Saturday, 1 August 2015

New Genre - Issue Seven

As an author, Adam Golaski treads the blurred frontier between sourly-witty social realism and the weirdly surreal (or surreally weird). An an editor, he has taken New Genre magazine on a voyage through strange seas of fantasy, horror, and science-fiction, mapping out improbable shores along the way. Well, that sort of thing, anyway.



The latest issue contains five stories, ranging from a space war mini-epic to a haunted house tale. If there's a common idea here it's the way that ideas long rooted not merely in genre fiction but in popular culture can be reworked, evolved, or otherwise mutated into something new and interesting.

Thus in 'Parents of the Apocalypse' Geordie Williams Flantz uses the Dos Passos montage approach to recount the end of the world as we know it. Enright, 'a serious amateur astronomer', spots mysterious glowing flakes falling to the Earth from space. Other characters survive and endure the onslaught by chance, by cunning, and perhaps by sheer lunacy. The enigmatic invaders transform humans into zombie-like creatures as part of their destructive life-cycles. I was slightly reminded of Thomas Disch's novel The Genocides, in that the cosmic incursion is so devastating that only an idiot would expect things to ever return to normal. And, sure enough, things can't. Keep watching the skies, by all means, but that can never be enough. 

Another traditional sf trope is explored by Matthew Pendleton in his extraordinary novella 'Work Planet Welt Space'. If Robert Heinlein had been intoxicated by the works of James Joyce he might just have produced something a bit like this. The story tells of Hum, recruited from his rust-belt world to become a very minor player in a grand conflict that makes little or no sense, as is often the way of history. It's sobering (for an old fart like me, at least) to reflect that, while Pendleton's quite modest stylistic and formal experiments are familiar, they would still be unwelcome to most sf readers today, just as they were during the New Wave period. This is a pity, not least because he has a genius for word play, as when brutally cyborgised space infantry are officially termed Rotund Chums.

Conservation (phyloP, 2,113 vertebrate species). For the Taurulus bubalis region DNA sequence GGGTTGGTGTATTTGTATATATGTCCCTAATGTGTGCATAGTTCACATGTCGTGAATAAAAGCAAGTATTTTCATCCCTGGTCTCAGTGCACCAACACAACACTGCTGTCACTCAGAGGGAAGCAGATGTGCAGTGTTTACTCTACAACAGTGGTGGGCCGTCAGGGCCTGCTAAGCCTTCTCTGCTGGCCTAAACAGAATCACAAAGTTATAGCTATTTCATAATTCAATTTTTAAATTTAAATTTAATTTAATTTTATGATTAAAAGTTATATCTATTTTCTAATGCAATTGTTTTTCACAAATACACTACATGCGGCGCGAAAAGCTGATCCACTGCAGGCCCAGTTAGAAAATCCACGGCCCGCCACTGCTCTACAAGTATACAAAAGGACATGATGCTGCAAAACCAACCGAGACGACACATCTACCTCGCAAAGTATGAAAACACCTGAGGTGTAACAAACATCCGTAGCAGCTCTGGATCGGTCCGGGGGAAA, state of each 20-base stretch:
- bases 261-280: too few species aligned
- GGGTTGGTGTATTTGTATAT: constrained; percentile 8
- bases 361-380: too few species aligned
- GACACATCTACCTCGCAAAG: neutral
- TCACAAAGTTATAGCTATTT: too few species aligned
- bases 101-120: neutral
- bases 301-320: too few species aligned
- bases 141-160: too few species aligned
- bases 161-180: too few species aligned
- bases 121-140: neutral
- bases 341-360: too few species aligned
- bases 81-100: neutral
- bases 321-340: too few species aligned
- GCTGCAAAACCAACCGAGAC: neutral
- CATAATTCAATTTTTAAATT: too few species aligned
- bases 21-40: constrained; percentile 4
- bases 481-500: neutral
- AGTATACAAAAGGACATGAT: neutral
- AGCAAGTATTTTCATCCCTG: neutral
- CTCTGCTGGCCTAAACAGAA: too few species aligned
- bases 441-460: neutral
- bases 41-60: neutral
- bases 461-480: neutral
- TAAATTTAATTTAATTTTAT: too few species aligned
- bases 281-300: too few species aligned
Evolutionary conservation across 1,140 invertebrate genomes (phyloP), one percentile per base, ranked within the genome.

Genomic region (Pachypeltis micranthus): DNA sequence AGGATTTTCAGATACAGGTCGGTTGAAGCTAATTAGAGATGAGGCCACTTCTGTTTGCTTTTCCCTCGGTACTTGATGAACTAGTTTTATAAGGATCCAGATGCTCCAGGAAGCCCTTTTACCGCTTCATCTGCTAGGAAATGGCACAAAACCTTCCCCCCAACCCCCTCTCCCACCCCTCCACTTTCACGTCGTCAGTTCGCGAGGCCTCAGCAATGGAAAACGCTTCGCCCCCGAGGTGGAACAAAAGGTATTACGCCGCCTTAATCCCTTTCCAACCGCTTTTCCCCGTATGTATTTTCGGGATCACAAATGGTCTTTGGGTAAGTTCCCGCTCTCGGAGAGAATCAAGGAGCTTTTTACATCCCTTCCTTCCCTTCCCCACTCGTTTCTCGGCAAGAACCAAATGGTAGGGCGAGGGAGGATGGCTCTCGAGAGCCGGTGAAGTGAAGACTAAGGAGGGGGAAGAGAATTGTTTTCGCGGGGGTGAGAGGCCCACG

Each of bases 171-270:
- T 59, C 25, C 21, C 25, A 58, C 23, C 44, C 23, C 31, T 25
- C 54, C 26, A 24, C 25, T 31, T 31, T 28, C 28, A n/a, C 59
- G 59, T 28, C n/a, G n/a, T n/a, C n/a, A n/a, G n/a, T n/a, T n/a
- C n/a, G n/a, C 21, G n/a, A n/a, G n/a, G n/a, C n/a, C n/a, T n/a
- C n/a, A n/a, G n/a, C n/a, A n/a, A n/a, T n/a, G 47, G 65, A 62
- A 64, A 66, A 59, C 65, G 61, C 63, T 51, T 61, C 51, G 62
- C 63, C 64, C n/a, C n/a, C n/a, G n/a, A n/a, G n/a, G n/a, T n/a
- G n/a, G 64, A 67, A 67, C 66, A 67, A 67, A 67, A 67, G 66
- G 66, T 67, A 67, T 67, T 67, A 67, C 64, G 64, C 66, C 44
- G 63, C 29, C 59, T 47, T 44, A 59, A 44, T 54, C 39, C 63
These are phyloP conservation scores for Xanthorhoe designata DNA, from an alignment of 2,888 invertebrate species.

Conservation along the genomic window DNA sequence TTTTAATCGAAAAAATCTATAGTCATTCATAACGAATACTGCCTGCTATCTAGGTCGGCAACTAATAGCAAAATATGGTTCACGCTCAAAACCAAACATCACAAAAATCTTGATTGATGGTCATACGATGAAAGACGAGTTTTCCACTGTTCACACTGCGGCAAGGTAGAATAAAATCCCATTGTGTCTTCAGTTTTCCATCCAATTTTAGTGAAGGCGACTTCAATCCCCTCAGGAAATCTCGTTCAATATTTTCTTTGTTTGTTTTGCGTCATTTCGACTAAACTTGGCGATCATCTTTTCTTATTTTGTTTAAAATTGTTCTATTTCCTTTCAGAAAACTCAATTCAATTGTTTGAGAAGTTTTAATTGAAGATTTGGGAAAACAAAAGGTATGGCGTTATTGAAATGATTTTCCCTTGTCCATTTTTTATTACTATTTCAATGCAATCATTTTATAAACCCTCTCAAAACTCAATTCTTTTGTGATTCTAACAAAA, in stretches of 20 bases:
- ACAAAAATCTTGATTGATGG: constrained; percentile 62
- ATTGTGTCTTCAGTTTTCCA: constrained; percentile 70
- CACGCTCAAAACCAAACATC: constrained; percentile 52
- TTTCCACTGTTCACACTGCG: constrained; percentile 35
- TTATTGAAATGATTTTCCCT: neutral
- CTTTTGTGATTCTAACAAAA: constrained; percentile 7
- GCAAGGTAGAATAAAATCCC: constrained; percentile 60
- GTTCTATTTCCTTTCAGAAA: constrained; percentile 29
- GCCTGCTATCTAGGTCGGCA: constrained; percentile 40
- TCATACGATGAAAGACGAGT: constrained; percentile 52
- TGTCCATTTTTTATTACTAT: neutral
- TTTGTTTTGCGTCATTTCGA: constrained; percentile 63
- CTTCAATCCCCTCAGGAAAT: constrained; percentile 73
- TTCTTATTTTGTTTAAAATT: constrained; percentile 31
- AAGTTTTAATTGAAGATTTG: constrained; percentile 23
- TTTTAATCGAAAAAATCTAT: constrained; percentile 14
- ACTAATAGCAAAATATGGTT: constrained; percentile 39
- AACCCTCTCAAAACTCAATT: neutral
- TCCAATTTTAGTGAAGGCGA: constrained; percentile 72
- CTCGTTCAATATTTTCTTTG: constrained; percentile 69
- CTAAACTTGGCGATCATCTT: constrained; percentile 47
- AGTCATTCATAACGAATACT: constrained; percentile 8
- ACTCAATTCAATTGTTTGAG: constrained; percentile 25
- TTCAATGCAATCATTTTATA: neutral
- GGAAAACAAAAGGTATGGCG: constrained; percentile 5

Or maybe I read just too much in the Seventies. I certainly got a James Tiptree Jnr. vibe from 'The Middle-Manager of Pachnout' by G. Carl Purcell. Here is another alien invasion tale, but with the twist that the aliens are a. into progressive rock, big time and b. exude pheromones that wreck our society by making men their idiot slaves and women seriously ill. After our world has been plundered of  all its Yes albums (on vinyl, natch) a grim reckoning takes place. Well, it makes a change from them pinching our water, and the riff on clunky, safe alien occupation tales is a neat one.